“Buy land, they’re not making it anymore.” –Mark Twain
Johnston Clem Gifford’s real estate focus reflects the firm’s depth of experience representing lenders, developers, contractors, investors, managers, landlords, and other market participants in Texas and beyond.
Unique Asset—Unique Approach
The law considers each parcel of real estate as unique and irreplaceable. For that reason, handling and enforcing real estate transactions means recognizing special duties and remedies not seen elsewhere in the law. For example, the laws are meant to encourage owners to put real estate toward its “highest and best use.” That principle forms the foundation of many taxing and zoning regulations, among other things. The same principle justifies adverse possession laws, which still exist in most parts of the country—if an owner has failed to keep her property, an adverse possessor may strip her of title, under very specific circumstances. In the case of breached purchase and sale transactions, the law may provide a “specific performance” remedy: forcing the parties to complete the sale and transfer title.
Our real estate practice recognizes the unique nature of of real estate and applies a unique approach to protecting our clients’ interests. We provide seamless representation to clients involved in real estate—for while the parcel may stay the same, the legal processes that affect that parcel are as varied as life itself.
The Legal Life Cycle of Real Estate
Real estate representation often begins with a transaction. Whether for a buyer or a seller, a purchase-money lender, a contractor, a developer, or an investor like a hedge fund or REIT, our lawyers provide on-time guidance throughout the transaction. Our transactional lawyers handle commercial financing, acquisition, disposition, development, construction, sale and leaseback, ground and space leasing, and environmental issues. We consult with clients regarding environmental site assessments, remediation programs, cleanup liability, and other property-related environmental concerns. The firm’s lawyers have experience with virtually all types of commercial real estate, including office, apartments, retail, industrial, condominiums, hotels and senior housing, including skilled and memory care facilities.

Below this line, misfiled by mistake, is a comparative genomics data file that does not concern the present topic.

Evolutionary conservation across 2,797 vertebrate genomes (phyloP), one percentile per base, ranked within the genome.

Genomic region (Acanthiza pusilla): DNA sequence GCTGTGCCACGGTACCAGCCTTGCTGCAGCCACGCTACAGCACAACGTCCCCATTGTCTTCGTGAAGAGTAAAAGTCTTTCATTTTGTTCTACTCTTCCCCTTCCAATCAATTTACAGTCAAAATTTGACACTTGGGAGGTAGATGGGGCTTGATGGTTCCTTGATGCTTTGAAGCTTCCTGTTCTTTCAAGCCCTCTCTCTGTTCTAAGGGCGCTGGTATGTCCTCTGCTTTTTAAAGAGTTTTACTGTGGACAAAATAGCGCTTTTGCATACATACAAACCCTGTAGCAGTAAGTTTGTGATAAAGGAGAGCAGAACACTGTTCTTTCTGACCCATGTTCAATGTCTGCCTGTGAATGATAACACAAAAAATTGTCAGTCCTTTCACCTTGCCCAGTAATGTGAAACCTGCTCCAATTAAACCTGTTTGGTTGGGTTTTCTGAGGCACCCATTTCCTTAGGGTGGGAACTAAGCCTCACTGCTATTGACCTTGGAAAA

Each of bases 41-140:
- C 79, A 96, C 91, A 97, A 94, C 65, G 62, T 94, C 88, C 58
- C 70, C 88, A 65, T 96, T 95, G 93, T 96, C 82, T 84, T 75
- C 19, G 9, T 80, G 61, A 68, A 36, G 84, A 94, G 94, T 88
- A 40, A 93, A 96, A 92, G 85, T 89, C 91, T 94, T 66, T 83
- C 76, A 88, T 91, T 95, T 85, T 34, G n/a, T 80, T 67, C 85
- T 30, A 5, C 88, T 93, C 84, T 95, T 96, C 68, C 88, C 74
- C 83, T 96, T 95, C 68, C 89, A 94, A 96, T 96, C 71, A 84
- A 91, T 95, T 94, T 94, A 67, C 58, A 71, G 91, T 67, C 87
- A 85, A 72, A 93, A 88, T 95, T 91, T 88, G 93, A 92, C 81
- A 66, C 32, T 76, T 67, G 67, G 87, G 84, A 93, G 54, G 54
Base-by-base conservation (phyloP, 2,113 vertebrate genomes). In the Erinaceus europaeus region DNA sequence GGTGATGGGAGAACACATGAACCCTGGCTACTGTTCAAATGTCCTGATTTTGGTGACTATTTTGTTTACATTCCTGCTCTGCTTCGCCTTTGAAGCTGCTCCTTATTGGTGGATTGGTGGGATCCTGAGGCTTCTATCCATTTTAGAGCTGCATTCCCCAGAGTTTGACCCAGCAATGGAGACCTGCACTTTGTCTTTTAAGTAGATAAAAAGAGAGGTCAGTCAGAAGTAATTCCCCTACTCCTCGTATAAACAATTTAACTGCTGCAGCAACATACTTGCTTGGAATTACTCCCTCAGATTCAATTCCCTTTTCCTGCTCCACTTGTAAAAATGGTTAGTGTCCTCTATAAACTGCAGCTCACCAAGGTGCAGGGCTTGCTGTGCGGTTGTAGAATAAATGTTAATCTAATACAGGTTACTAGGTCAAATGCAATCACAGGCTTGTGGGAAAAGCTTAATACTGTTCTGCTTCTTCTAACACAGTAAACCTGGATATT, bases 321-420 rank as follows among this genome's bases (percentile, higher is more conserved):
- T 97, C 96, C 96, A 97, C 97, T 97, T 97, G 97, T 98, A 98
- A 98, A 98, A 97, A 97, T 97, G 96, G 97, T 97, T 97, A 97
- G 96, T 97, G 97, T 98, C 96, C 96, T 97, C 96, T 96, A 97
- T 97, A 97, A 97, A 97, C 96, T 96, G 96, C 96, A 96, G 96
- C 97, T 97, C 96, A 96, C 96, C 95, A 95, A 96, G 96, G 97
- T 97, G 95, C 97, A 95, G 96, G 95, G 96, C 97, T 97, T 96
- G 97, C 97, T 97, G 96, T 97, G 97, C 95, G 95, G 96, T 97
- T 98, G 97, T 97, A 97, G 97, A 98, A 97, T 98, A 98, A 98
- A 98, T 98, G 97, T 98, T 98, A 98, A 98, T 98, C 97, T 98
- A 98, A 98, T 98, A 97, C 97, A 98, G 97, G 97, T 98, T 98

From time to time, transaction counterparties face insolvency or other structural issues that threaten our clients’ interests. Our lawyers take a practical approach to working out those issues. We may document pre-negotiation letters, forbearance agreements, or other contracts designed to protect our clients’ interests and to bolster their positions in the event of bankruptcy. We may use analytical tools to investigate the counterparty and recommend curtailments, capital adjustments, collateral pledges, or more detailed financial disclosures. And we may revise or amend the transaction documents themselves, guarding against potential claims or counterclaims arising from the process.
Should bankruptcy become inevitable, our “360 Review” process ensures that Johnston Clem Gifford’s insolvency and creditors’ rights lawyers have been aware of and advising on the matter from inception. We represent creditors in bankruptcies brought under Chapters 7, 9, 11, and 13 of the Bankruptcy Code—pursuing our clients’ interests through insolvency, liquidation, and reorganization.
Lastly, real estate transactions often end with litigation. Before recommending offensive litigation, we conduct a thorough review of the transactional documents, spotting and curing issues that may ripen into problems before the dispute matures. Our lawyers then consider every lawful remedy available to our clients, from pre-suit discovery to temporary restraining orders to federal or state lawsuits for specific performance or money damages.